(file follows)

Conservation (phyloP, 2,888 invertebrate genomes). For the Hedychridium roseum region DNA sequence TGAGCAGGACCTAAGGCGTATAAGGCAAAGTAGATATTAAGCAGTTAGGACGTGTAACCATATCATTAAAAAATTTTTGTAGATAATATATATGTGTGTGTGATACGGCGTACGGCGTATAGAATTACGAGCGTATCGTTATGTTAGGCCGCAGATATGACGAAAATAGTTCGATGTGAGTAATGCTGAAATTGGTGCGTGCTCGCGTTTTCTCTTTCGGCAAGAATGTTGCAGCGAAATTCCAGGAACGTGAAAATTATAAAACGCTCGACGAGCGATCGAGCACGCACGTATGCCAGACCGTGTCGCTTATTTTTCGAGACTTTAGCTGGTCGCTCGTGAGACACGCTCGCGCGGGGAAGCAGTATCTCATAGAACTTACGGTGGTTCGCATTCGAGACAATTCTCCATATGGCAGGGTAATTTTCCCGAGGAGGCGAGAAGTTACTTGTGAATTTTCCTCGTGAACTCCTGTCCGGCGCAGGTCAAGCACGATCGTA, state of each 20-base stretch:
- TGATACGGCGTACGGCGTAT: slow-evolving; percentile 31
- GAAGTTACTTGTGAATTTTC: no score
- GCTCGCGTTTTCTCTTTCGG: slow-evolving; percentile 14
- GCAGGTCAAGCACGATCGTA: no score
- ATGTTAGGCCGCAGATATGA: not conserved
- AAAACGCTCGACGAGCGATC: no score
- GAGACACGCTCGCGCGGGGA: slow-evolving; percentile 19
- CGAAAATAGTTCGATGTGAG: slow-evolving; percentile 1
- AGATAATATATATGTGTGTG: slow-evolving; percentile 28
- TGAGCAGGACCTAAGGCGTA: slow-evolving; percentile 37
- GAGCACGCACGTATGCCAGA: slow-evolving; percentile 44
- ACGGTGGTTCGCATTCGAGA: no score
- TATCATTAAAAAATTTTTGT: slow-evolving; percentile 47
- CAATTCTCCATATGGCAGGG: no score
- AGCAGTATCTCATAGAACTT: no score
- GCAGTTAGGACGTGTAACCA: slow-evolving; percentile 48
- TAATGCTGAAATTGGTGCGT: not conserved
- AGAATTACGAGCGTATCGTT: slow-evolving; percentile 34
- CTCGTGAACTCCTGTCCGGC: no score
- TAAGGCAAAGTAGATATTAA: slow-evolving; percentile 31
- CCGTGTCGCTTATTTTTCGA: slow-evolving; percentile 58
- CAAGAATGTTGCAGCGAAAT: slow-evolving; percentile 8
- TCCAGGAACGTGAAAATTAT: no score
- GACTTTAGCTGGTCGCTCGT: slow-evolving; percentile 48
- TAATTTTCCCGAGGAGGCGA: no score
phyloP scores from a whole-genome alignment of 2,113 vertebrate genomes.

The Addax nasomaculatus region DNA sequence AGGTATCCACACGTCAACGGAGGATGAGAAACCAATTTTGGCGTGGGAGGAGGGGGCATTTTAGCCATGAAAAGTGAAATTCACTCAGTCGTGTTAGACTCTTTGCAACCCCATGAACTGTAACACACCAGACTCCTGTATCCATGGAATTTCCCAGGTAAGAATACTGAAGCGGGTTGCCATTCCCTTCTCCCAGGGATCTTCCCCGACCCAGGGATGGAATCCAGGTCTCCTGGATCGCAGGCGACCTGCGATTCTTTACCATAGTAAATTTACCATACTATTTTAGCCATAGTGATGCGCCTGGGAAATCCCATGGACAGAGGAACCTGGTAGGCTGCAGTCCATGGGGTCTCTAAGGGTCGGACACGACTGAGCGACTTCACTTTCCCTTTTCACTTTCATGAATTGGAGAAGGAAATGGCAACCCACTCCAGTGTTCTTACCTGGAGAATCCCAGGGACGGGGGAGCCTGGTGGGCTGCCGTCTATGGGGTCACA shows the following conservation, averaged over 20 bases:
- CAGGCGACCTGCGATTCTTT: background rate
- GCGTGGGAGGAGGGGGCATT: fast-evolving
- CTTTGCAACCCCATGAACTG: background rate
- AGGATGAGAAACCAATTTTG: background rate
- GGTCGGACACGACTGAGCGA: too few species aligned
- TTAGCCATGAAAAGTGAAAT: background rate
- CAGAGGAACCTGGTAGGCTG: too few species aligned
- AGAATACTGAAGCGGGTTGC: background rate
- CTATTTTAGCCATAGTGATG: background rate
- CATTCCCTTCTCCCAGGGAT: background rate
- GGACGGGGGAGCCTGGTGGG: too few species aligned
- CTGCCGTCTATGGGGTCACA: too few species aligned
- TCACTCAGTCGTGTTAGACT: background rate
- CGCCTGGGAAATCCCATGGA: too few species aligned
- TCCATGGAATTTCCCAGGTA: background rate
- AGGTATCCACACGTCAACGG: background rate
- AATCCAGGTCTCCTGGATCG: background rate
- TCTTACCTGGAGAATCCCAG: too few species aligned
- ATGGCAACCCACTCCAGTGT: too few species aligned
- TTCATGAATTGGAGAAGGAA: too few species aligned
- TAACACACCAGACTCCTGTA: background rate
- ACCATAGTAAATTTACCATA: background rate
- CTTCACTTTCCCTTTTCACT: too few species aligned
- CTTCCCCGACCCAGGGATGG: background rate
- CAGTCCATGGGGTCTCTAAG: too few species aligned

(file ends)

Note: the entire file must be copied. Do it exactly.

Conservation (phyloP, 2,888 invertebrate genomes). For the Hedychridium roseum region DNA sequence TGAGCAGGACCTAAGGCGTATAAGGCAAAGTAGATATTAAGCAGTTAGGACGTGTAACCATATCATTAAAAAATTTTTGTAGATAATATATATGTGTGTGTGATACGGCGTACGGCGTATAGAATTACGAGCGTATCGTTATGTTAGGCCGCAGATATGACGAAAATAGTTCGATGTGAGTAATGCTGAAATTGGTGCGTGCTCGCGTTTTCTCTTTCGGCAAGAATGTTGCAGCGAAATTCCAGGAACGTGAAAATTATAAAACGCTCGACGAGCGATCGAGCACGCACGTATGCCAGACCGTGTCGCTTATTTTTCGAGACTTTAGCTGGTCGCTCGTGAGACACGCTCGCGCGGGGAAGCAGTATCTCATAGAACTTACGGTGGTTCGCATTCGAGACAATTCTCCATATGGCAGGGTAATTTTCCCGAGGAGGCGAGAAGTTACTTGTGAATTTTCCTCGTGAACTCCTGTCCGGCGCAGGTCAAGCACGATCGTA, state of each 20-base stretch:
- TGATACGGCGTACGGCGTAT: slow-evolving; percentile 31
- GAAGTTACTTGTGAATTTTC: no score
- GCTCGCGTTTTCTCTTTCGG: slow-evolving; percentile 14
- GCAGGTCAAGCACGATCGTA: no score
- ATGTTAGGCCGCAGATATGA: not conserved
- AAAACGCTCGACGAGCGATC: no score
- GAGACACGCTCGCGCGGGGA: slow-evolving; percentile 19
- CGAAAATAGTTCGATGTGAG: slow-evolving; percentile 1
- AGATAATATATATGTGTGTG: slow-evolving; percentile 28
- TGAGCAGGACCTAAGGCGTA: slow-evolving; percentile 37
- GAGCACGCACGTATGCCAGA: slow-evolving; percentile 44
- ACGGTGGTTCGCATTCGAGA: no score
- TATCATTAAAAAATTTTTGT: slow-evolving; percentile 47
- CAATTCTCCATATGGCAGGG: no score
- AGCAGTATCTCATAGAACTT: no score
- GCAGTTAGGACGTGTAACCA: slow-evolving; percentile 48
- TAATGCTGAAATTGGTGCGT: not conserved
- AGAATTACGAGCGTATCGTT: slow-evolving; percentile 34
- CTCGTGAACTCCTGTCCGGC: no score
- TAAGGCAAAGTAGATATTAA: slow-evolving; percentile 31
- CCGTGTCGCTTATTTTTCGA: slow-evolving; percentile 58
- CAAGAATGTTGCAGCGAAAT: slow-evolving; percentile 8
- TCCAGGAACGTGAAAATTAT: no score
- GACTTTAGCTGGTCGCTCGT: slow-evolving; percentile 48
- TAATTTTCCCGAGGAGGCGA: no score
phyloP scores from a whole-genome alignment of 2,113 vertebrate genomes.

The Addax nasomaculatus region DNA sequence AGGTATCCACACGTCAACGGAGGATGAGAAACCAATTTTGGCGTGGGAGGAGGGGGCATTTTAGCCATGAAAAGTGAAATTCACTCAGTCGTGTTAGACTCTTTGCAACCCCATGAACTGTAACACACCAGACTCCTGTATCCATGGAATTTCCCAGGTAAGAATACTGAAGCGGGTTGCCATTCCCTTCTCCCAGGGATCTTCCCCGACCCAGGGATGGAATCCAGGTCTCCTGGATCGCAGGCGACCTGCGATTCTTTACCATAGTAAATTTACCATACTATTTTAGCCATAGTGATGCGCCTGGGAAATCCCATGGACAGAGGAACCTGGTAGGCTGCAGTCCATGGGGTCTCTAAGGGTCGGACACGACTGAGCGACTTCACTTTCCCTTTTCACTTTCATGAATTGGAGAAGGAAATGGCAACCCACTCCAGTGTTCTTACCTGGAGAATCCCAGGGACGGGGGAGCCTGGTGGGCTGCCGTCTATGGGGTCACA shows the following conservation, averaged over 20 bases:
- CAGGCGACCTGCGATTCTTT: background rate
- GCGTGGGAGGAGGGGGCATT: fast-evolving
- CTTTGCAACCCCATGAACTG: background rate
- AGGATGAGAAACCAATTTTG: background rate
- GGTCGGACACGACTGAGCGA: too few species aligned
- TTAGCCATGAAAAGTGAAAT: background rate
- CAGAGGAACCTGGTAGGCTG: too few species aligned
- AGAATACTGAAGCGGGTTGC: background rate
- CTATTTTAGCCATAGTGATG: background rate
- CATTCCCTTCTCCCAGGGAT: background rate
- GGACGGGGGAGCCTGGTGGG: too few species aligned
- CTGCCGTCTATGGGGTCACA: too few species aligned
- TCACTCAGTCGTGTTAGACT: background rate
- CGCCTGGGAAATCCCATGGA: too few species aligned
- TCCATGGAATTTCCCAGGTA: background rate
- AGGTATCCACACGTCAACGG: background rate
- AATCCAGGTCTCCTGGATCG: background rate
- TCTTACCTGGAGAATCCCAG: too few species aligned
- ATGGCAACCCACTCCAGTGT: too few species aligned
- TTCATGAATTGGAGAAGGAA: too few species aligned
- TAACACACCAGACTCCTGTA: background rate
- ACCATAGTAAATTTACCATA: background rate
- CTTCACTTTCCCTTTTCACT: too few species aligned
- CTTCCCCGACCCAGGGATGG: background rate
- CAGTCCATGGGGTCTCTAAG: too few species aligned